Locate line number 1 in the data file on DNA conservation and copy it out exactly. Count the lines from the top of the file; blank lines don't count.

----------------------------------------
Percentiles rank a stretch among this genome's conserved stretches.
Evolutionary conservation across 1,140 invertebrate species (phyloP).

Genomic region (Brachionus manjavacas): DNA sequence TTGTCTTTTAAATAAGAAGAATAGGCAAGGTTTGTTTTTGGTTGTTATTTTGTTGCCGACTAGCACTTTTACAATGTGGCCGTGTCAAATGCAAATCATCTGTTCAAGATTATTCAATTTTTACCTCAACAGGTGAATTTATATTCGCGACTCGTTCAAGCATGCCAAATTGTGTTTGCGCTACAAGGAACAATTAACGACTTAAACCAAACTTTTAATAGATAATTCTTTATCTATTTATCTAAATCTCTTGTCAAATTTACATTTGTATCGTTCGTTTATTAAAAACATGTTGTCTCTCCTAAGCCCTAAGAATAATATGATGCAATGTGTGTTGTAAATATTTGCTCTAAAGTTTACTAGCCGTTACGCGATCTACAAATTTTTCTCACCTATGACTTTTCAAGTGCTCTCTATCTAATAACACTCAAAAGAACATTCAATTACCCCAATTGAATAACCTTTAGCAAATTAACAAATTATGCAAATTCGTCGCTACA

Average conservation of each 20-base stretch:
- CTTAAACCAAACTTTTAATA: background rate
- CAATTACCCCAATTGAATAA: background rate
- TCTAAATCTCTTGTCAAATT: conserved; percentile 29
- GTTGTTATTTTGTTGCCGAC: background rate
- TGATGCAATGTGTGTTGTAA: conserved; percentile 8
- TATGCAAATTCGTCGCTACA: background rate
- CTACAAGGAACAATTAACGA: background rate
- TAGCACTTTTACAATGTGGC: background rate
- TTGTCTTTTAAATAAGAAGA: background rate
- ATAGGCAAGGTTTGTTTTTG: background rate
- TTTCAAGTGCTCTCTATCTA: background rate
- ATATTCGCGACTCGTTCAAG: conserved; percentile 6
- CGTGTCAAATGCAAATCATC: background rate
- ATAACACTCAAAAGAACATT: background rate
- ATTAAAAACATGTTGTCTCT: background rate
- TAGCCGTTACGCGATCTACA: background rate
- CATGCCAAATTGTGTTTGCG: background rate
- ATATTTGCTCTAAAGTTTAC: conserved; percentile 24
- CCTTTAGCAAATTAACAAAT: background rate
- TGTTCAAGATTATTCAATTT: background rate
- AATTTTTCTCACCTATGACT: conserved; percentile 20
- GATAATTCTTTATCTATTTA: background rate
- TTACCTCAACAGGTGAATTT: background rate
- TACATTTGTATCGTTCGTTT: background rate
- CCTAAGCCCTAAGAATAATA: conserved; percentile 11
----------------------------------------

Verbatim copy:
Percentiles rank a stretch among this genome's conserved stretches.